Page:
I’m always a little hesitant to assume things about foreign popular culture that I’ve never studied in-depth (i.e. college courses). Hong Kong is one of those places. I bring this up only because the movie “My Schoolmate the Barbarian” takes place in what I assume is some sort of inner-city 4-year college, where all the students are vying to take a final exam called the HKCEE. I assume the school in the picture is a college because it’s called Memorial College in the subtitles, and I assume the HKCEE is some sort of exit test because the students in the film seem to hinge their future on it. (If I’m wrong, someone please send a note to correct me.)
All that being said, “My Schoolmate the Barbarian” is a comedy/action film about a spoiled preppy student (Stephen Fung) who gets kicked out of his preppy school and ends up in a tough new school where students regularly duke it out in an upstairs classroom reserved for such occasions. Think “Fight Club” meets “My Bodyguard” meets “Dangerous Minds.” Being that he’s not much of a fighter, Edward must recruit the help of local tough guy Stone (Nicholas Tse) in order to survive. It helps that the adorable Phoenix (Joey Yung) is hopelessly in love with Edward and is willing to “back him up” at every opportunity; although she’s not much of a fighter, she sure is a cute bundle of energy. That has to count for something, right?
No one is more surprised than I that I actually liked “Barbarian” very much. Why was I so surprised? It’s mostly due to the fact that Hong Kong auteur Jing Wong’s name appears in the credit listings not once, but twice — as sole writer and as co-director. I have often expressed my exasperation at Jing Wong’s brand of Absurdist Hong Kong films (“High Risk”). I find the man’s humor to be just a level above kindergarten kids picking their noses on the playground. Imagine my shock when I found myself really enjoying “Barbarian.” (I guess that old saying is true. Every dog does have his day.)
Besides a few moments of Jing Wong-inspired comedy in the beginning (the scene with the principal), “Barbarian” is mostly an entertaining teenage/action film. Notwithstanding the fact that none of the actors are probably teenagers (with the exception of Joey Yung, who might be in her late teens), the actors all do a fine job with such a limited screenplay. Even though Nicholas Tse (“Time and Tide”) threatens to skip into Ekin Cheng territory by letting his hair do much of the acting for him, co-star Stephen Fung (who co-starred with Tse in the equally spirited “2002”) is believable as the snobbish preppy that learns to appreciate friends who stick up for you. It helps that actress Joey Yung shows up a lot and that she’s just adorable throughout the film, providing all of the movie’s highlights as well as some funny comedy bits.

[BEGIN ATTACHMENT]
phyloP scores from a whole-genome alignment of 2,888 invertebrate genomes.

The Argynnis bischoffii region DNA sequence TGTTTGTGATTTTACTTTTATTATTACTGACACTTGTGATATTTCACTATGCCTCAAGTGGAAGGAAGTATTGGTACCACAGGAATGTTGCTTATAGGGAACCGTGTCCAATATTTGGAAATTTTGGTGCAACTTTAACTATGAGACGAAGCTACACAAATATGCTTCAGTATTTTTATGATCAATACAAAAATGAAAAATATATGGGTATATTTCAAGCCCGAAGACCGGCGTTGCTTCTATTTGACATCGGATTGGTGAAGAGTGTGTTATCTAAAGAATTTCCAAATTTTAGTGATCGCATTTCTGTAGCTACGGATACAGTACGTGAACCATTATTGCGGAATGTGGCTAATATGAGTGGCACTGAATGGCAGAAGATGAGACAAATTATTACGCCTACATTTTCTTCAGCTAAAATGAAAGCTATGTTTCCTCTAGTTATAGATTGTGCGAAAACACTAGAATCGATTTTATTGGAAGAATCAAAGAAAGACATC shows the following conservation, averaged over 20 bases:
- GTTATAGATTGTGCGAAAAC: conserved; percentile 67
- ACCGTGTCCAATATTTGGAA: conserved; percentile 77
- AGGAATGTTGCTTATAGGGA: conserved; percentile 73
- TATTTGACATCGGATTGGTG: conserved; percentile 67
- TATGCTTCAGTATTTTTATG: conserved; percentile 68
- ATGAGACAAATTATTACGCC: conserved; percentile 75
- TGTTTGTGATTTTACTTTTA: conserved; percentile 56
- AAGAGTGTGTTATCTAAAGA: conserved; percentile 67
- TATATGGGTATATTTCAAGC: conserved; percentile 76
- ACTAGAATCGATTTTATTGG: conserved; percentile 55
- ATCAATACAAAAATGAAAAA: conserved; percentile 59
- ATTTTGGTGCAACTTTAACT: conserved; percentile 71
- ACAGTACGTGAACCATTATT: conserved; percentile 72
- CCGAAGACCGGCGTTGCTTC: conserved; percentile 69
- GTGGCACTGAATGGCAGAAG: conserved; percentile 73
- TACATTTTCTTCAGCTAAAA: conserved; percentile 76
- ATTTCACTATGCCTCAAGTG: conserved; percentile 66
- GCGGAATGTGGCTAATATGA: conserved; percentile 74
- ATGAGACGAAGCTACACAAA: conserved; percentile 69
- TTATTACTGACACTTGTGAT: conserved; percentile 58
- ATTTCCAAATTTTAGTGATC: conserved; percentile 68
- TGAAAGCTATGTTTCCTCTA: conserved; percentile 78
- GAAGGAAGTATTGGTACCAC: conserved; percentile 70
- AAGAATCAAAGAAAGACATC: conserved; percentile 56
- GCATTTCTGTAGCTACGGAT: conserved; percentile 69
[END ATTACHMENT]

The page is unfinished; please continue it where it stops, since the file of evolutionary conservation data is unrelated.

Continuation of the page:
Director Billy Chung handles the action scenes well and I can see him directing more action-oriented films in the future. His handling of the duels (as the movie calls them) is impressive, in particular a fight between Stone and Mantis toward the end. Speaking of which, actor Samuel Pang exudes pure coolness as Mantis. The young actor plays the Mantis character straight, and his few and all-too brief scenes with Stone has a very dark and brooding undertone. Mantis, you see, is the current duel king, but he’s never fought Stone, who has given up fighting because of a personal tragedy. It’s the bane of Mantis’ school dueling career that Stone has never taken up his offer at a fight, thus Mantis is unable to claim he defeated the school’s only other champion.
Barbarian” shouldn’t be taken seriously. It’s a brisk film with some nice photography and more than a few problems. For instance, it defies reason that the students at the college would turn their collegiate career into some game where they dress up like bad extras from “Mad Max” and cover their school with graffiti. Since they’re obviously paying for the privilege to go to school, why would anyone spend their time goofing off at every single turn? Also, Edward’s friendship with Stone and Edward’s growing prowess as a fighter is both fast-forwarded through. We get a couple scenes of male bonding and Stone teaching Edward how to fight (and in turn, Edward teaching Stone how to study), and there you have it. Not very convincing, but then again, “Barbarian” isn’t a serious study of teen angst, is it?
For what it is, “My Schoolmate the Barbarian” is an amusing and entertaining film, with a nice introduction to the highly affable Joey Yung (Phoenix). Stephen Fung is the movie’s actual star despite not getting top billing in the credits (the privilege goes to Tse). Co-star Samuel Pang shows some impressive martial arts ability in a limited role; his turn here as the brooding Mantis should earn him work in more movies, which is a very good thing.
It’s hard to say who gets the real credit for the success of “Barbarian.” I’m prone to think director Billy Chung is the main force keeping one aspect of the film from drowning out the other, resulting in a well-balance picture. Most of the film is played for humor, and I only felt slightly embarrassed for the filmmakers once or twice, which is a leap for me considering Jing Wong has his name all over this piece. One can only hope the dog will see more good days in the future…
Siu Hung Cheung (director) / Jing Wong (screenplay)
CAST: Nicholas Tse …. Stone
Stephen Fung …. Edward
Joey Yung …. Phoenix
Samuel Pang …. Mantis